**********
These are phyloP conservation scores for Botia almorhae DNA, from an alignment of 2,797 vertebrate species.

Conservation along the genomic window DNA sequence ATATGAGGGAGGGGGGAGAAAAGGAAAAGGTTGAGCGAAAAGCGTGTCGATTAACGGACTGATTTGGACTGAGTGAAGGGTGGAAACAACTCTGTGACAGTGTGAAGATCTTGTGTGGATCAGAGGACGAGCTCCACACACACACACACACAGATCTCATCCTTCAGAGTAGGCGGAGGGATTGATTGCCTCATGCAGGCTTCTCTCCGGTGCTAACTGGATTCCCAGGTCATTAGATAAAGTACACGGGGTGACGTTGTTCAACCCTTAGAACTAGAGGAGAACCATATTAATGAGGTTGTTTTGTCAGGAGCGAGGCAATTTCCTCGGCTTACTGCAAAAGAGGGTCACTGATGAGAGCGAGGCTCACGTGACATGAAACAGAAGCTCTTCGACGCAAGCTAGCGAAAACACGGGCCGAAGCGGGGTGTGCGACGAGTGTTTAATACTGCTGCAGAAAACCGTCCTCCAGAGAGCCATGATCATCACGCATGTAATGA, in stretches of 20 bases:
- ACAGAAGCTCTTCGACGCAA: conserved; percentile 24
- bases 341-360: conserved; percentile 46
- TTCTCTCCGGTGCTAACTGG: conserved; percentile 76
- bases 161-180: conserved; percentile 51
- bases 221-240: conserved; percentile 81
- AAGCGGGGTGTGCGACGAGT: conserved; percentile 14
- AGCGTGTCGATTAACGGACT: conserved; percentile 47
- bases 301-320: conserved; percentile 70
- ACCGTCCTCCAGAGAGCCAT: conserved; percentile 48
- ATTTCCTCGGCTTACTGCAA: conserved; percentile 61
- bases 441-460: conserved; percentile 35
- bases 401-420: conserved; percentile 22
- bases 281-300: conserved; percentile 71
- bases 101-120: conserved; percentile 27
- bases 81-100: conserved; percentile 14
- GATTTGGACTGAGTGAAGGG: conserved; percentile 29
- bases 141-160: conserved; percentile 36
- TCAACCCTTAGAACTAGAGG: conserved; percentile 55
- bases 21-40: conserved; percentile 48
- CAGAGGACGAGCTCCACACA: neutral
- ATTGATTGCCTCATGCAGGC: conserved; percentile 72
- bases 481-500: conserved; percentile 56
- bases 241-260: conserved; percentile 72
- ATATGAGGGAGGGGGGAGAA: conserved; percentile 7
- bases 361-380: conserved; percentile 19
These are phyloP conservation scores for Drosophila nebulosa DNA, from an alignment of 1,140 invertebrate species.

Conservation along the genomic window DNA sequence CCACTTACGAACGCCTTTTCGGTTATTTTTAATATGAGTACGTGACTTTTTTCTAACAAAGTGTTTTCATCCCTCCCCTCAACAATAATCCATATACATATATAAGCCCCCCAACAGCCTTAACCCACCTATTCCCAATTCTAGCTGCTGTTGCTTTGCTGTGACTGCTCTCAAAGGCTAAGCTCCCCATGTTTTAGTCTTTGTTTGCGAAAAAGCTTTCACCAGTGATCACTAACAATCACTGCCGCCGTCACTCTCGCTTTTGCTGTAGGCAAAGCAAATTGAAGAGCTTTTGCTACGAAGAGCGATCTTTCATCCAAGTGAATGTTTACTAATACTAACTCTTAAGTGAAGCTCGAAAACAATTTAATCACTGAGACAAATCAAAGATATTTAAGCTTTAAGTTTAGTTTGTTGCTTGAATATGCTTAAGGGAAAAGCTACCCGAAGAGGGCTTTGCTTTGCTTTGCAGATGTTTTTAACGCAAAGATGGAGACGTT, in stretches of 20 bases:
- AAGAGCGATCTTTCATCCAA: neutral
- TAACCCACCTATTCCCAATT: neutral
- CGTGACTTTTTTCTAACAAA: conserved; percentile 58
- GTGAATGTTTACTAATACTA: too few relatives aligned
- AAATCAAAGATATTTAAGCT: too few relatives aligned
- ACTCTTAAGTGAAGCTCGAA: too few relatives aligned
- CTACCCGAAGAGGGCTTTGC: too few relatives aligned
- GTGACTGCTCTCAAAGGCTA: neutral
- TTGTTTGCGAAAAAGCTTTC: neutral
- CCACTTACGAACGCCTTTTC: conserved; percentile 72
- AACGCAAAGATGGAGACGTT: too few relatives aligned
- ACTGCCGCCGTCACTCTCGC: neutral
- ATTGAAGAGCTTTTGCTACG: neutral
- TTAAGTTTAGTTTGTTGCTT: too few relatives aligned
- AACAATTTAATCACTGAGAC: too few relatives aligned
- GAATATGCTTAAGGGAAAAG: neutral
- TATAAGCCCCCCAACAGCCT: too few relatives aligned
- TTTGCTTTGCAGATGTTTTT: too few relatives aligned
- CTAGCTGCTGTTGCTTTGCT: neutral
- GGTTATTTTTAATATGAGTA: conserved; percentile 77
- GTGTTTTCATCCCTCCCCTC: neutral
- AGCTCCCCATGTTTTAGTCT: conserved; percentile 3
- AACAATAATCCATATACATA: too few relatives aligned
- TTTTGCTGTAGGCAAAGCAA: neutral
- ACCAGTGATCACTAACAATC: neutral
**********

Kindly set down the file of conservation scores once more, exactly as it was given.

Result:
These are phyloP conservation scores for Botia almorhae DNA, from an alignment of 2,797 vertebrate species.

Conservation along the genomic window DNA sequence ATATGAGGGAGGGGGGAGAAAAGGAAAAGGTTGAGCGAAAAGCGTGTCGATTAACGGACTGATTTGGACTGAGTGAAGGGTGGAAACAACTCTGTGACAGTGTGAAGATCTTGTGTGGATCAGAGGACGAGCTCCACACACACACACACACAGATCTCATCCTTCAGAGTAGGCGGAGGGATTGATTGCCTCATGCAGGCTTCTCTCCGGTGCTAACTGGATTCCCAGGTCATTAGATAAAGTACACGGGGTGACGTTGTTCAACCCTTAGAACTAGAGGAGAACCATATTAATGAGGTTGTTTTGTCAGGAGCGAGGCAATTTCCTCGGCTTACTGCAAAAGAGGGTCACTGATGAGAGCGAGGCTCACGTGACATGAAACAGAAGCTCTTCGACGCAAGCTAGCGAAAACACGGGCCGAAGCGGGGTGTGCGACGAGTGTTTAATACTGCTGCAGAAAACCGTCCTCCAGAGAGCCATGATCATCACGCATGTAATGA, in stretches of 20 bases:
- ACAGAAGCTCTTCGACGCAA: conserved; percentile 24
- bases 341-360: conserved; percentile 46
- TTCTCTCCGGTGCTAACTGG: conserved; percentile 76
- bases 161-180: conserved; percentile 51
- bases 221-240: conserved; percentile 81
- AAGCGGGGTGTGCGACGAGT: conserved; percentile 14
- AGCGTGTCGATTAACGGACT: conserved; percentile 47
- bases 301-320: conserved; percentile 70
- ACCGTCCTCCAGAGAGCCAT: conserved; percentile 48
- ATTTCCTCGGCTTACTGCAA: conserved; percentile 61
- bases 441-460: conserved; percentile 35
- bases 401-420: conserved; percentile 22
- bases 281-300: conserved; percentile 71
- bases 101-120: conserved; percentile 27
- bases 81-100: conserved; percentile 14
- GATTTGGACTGAGTGAAGGG: conserved; percentile 29
- bases 141-160: conserved; percentile 36
- TCAACCCTTAGAACTAGAGG: conserved; percentile 55
- bases 21-40: conserved; percentile 48
- CAGAGGACGAGCTCCACACA: neutral
- ATTGATTGCCTCATGCAGGC: conserved; percentile 72
- bases 481-500: conserved; percentile 56
- bases 241-260: conserved; percentile 72
- ATATGAGGGAGGGGGGAGAA: conserved; percentile 7
- bases 361-380: conserved; percentile 19
These are phyloP conservation scores for Drosophila nebulosa DNA, from an alignment of 1,140 invertebrate species.

Conservation along the genomic window DNA sequence CCACTTACGAACGCCTTTTCGGTTATTTTTAATATGAGTACGTGACTTTTTTCTAACAAAGTGTTTTCATCCCTCCCCTCAACAATAATCCATATACATATATAAGCCCCCCAACAGCCTTAACCCACCTATTCCCAATTCTAGCTGCTGTTGCTTTGCTGTGACTGCTCTCAAAGGCTAAGCTCCCCATGTTTTAGTCTTTGTTTGCGAAAAAGCTTTCACCAGTGATCACTAACAATCACTGCCGCCGTCACTCTCGCTTTTGCTGTAGGCAAAGCAAATTGAAGAGCTTTTGCTACGAAGAGCGATCTTTCATCCAAGTGAATGTTTACTAATACTAACTCTTAAGTGAAGCTCGAAAACAATTTAATCACTGAGACAAATCAAAGATATTTAAGCTTTAAGTTTAGTTTGTTGCTTGAATATGCTTAAGGGAAAAGCTACCCGAAGAGGGCTTTGCTTTGCTTTGCAGATGTTTTTAACGCAAAGATGGAGACGTT, in stretches of 20 bases:
- AAGAGCGATCTTTCATCCAA: neutral
- TAACCCACCTATTCCCAATT: neutral
- CGTGACTTTTTTCTAACAAA: conserved; percentile 58
- GTGAATGTTTACTAATACTA: too few relatives aligned
- AAATCAAAGATATTTAAGCT: too few relatives aligned
- ACTCTTAAGTGAAGCTCGAA: too few relatives aligned
- CTACCCGAAGAGGGCTTTGC: too few relatives aligned
- GTGACTGCTCTCAAAGGCTA: neutral
- TTGTTTGCGAAAAAGCTTTC: neutral
- CCACTTACGAACGCCTTTTC: conserved; percentile 72
- AACGCAAAGATGGAGACGTT: too few relatives aligned
- ACTGCCGCCGTCACTCTCGC: neutral
- ATTGAAGAGCTTTTGCTACG: neutral
- TTAAGTTTAGTTTGTTGCTT: too few relatives aligned
- AACAATTTAATCACTGAGAC: too few relatives aligned
- GAATATGCTTAAGGGAAAAG: neutral
- TATAAGCCCCCCAACAGCCT: too few relatives aligned
- TTTGCTTTGCAGATGTTTTT: too few relatives aligned
- CTAGCTGCTGTTGCTTTGCT: neutral
- GGTTATTTTTAATATGAGTA: conserved; percentile 77
- GTGTTTTCATCCCTCCCCTC: neutral
- AGCTCCCCATGTTTTAGTCT: conserved; percentile 3
- AACAATAATCCATATACATA: too few relatives aligned
- TTTTGCTGTAGGCAAAGCAA: neutral
- ACCAGTGATCACTAACAATC: neutral